image by Alexandre Csutoros, Québriac, France; north up
Many amateur and professional astronomers have spent their lives fixated on a tiny red dot. It is hard to understand, with the richness of the Moon close at hand, how Mars could have allured so many when, as Alexandre’s image demonstrates, its telescopic appearance is smaller than an inconspicuous lunar crater. This image is more valuable, however, than merely a reminder of the minor status of much of the rest of the observable universe compared to the Moon. This is a grand image of the southern limb that deserves to be annotated as a map of this complex region. So I have. Below is the limb, without the pesky planet, with the main features labeled. South is up because that is the most attractive way to see it. The crater names (placed below the named crater) are IAU names, and the mountain designations (Greek letters) are from Beer & Madler (east of the pole), Neison (west of pole), Whitaker (M 1-6) and Wood (M>7). Because the IAU does not want to deal with Greek lettered features there is no standard for them. Perhaps our usage with create a defacto standard.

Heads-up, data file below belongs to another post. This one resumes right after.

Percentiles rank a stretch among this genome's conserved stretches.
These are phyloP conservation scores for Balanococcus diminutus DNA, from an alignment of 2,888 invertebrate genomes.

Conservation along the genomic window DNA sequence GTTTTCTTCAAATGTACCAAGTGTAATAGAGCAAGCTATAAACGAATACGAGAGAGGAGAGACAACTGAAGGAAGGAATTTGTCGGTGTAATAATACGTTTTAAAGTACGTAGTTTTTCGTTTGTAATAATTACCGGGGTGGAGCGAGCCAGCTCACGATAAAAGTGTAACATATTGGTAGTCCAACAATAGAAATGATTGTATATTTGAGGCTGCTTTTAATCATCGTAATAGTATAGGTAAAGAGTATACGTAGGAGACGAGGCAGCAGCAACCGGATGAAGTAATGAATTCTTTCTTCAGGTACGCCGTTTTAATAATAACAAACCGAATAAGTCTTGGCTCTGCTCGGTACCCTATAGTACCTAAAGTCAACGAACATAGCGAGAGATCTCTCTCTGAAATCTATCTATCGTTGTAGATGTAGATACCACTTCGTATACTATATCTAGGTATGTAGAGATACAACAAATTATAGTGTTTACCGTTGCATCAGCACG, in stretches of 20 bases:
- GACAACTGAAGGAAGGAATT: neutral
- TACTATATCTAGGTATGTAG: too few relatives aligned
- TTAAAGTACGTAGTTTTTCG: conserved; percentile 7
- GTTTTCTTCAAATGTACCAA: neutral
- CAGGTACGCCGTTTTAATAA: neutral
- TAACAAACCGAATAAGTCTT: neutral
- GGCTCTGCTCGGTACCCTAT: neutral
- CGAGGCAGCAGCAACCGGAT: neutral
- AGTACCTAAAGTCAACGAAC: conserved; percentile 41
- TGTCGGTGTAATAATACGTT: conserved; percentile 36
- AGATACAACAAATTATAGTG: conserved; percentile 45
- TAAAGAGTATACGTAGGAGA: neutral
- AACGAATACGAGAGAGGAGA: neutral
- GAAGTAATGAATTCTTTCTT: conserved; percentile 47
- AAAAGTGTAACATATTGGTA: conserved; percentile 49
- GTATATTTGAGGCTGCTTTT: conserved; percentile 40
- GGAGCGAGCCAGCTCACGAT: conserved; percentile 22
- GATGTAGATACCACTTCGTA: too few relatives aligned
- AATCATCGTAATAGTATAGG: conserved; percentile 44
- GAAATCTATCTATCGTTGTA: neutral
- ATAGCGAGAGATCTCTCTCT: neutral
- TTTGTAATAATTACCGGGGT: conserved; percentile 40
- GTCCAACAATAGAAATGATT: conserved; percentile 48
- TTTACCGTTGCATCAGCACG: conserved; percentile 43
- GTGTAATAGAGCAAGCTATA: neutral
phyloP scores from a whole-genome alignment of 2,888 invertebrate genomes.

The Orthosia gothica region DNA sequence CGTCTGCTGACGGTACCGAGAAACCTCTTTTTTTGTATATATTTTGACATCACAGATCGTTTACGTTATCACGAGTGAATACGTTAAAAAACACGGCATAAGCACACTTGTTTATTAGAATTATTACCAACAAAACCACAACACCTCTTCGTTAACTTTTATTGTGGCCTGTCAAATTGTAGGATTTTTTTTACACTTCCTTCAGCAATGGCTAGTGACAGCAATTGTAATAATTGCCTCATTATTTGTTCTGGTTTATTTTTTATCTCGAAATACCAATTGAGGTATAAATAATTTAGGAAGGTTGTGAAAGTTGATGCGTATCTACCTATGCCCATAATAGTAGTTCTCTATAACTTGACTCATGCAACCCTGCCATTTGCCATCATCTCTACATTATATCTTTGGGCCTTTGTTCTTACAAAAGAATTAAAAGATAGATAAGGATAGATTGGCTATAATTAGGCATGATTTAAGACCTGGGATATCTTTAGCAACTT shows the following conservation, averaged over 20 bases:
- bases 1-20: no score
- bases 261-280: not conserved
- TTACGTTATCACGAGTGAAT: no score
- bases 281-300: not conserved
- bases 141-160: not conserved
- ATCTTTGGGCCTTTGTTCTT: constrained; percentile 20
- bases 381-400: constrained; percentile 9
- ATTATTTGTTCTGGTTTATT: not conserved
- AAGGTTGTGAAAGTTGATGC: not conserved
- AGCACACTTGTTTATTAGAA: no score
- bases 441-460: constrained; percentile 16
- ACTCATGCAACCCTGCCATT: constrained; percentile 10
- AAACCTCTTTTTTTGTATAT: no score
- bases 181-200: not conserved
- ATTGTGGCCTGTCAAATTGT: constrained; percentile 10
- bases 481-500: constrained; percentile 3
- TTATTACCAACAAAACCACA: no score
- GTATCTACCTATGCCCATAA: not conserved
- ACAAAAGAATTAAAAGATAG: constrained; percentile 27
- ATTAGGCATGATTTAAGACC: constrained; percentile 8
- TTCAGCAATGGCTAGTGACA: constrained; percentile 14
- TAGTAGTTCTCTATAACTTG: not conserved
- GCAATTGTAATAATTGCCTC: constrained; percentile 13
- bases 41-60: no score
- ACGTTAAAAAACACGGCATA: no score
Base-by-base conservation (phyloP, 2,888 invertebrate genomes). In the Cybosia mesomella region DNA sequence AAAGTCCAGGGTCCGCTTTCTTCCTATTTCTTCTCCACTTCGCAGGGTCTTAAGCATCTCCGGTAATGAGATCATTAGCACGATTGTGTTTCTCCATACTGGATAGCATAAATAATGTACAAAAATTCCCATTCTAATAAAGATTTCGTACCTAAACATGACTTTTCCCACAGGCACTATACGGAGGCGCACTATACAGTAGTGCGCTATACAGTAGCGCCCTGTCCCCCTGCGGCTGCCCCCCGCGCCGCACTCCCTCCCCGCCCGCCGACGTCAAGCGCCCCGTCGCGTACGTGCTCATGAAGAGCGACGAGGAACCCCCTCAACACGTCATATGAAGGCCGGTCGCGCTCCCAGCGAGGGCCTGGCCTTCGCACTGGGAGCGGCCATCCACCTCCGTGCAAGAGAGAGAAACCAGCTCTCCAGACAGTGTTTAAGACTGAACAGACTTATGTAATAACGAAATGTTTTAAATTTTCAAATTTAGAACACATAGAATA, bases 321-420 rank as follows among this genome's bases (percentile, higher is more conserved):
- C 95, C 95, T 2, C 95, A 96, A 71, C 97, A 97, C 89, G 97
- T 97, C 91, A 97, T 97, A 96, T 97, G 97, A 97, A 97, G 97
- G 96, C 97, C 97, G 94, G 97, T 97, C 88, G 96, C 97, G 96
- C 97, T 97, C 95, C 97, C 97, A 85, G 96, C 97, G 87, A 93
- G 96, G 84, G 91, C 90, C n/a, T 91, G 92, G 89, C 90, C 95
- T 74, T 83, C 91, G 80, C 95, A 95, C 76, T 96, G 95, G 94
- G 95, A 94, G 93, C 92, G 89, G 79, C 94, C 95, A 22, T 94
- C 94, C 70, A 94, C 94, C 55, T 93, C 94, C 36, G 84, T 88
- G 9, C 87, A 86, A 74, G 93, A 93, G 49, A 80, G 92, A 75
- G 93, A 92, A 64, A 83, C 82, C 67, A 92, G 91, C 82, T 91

Alexandre’s image with names added by Chuck Wood; south up.
December 24th, 2007, 5:01 to 5:10 am. Meade 8″ + Toucam Pro II; mosaic of 6 images (80 seconds / 10img/s).
Alexandre’s Observatory of the Full Moon
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